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Cornelius News

Catch a shooting star Wednesday, Thursday

Meteor showers can best be seen with the naked eye.

Nov. 15. Look to the night sky Wednesday and Thursday, Nov. 16-17, for the Leonids.

The Leonids normally feature 10 to 15 shooting stars per hour, but on rare occasions, they have been known to produce “meteor storms,” which result in thousands of meteors streaking across the sky.

This year, the Leonids happen around the same time as the quarter Moon, which means the sky will be dimmer.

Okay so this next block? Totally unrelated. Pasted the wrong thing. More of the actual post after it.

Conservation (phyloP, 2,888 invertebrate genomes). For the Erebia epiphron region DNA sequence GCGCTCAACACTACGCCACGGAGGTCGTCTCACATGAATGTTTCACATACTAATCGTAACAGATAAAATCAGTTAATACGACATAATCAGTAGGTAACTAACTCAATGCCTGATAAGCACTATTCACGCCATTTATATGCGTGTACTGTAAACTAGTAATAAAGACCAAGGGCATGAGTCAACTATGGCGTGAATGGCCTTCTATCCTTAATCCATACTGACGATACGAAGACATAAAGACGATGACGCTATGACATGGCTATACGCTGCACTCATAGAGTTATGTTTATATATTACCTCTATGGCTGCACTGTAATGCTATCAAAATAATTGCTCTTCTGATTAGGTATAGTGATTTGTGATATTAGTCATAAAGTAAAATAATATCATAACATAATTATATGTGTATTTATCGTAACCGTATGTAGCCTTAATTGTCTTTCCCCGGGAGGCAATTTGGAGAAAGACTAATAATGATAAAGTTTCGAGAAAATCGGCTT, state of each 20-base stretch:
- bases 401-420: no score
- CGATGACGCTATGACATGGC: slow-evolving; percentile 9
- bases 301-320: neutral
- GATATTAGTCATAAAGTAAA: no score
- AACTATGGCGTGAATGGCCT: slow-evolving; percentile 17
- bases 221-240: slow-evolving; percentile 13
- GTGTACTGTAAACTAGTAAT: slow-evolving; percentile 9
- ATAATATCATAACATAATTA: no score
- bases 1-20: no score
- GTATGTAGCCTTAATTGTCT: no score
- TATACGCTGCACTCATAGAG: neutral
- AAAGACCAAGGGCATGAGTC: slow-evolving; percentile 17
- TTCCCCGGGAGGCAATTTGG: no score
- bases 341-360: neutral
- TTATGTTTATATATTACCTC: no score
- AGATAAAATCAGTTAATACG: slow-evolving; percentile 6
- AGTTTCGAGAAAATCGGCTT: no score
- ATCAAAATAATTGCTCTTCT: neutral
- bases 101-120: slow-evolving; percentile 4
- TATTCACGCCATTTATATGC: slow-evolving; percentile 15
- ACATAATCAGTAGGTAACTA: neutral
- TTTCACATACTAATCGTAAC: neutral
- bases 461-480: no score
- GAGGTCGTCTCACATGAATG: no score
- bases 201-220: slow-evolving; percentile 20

Viewing tips, from the Farmer’s Almanac

The sky needs to be dark, away from city lights. Try to get to a viewing site as far as possible from bright lights.

—Bright moonlight, within a few days of a full moon will reduce the number of meteors that you will see. Obviously, the weather needs to cooperate so that the skies are clear.

Look for a location with a wide-open view of the sky, free from obstructions like tall trees or buildings.

—Spend about 20 minutes outside for your eyes to fully adjust to the darkness of the night sky.

Coming in December

December’s full moon rises on Dec. 7—a week before the Geminids’ peak—which means that the meteors will still be competing with a waning gibbous moon as they reach their peak Tuesday and wednesday Dec. 13–14. Read more about the Geminid meteor shower here.

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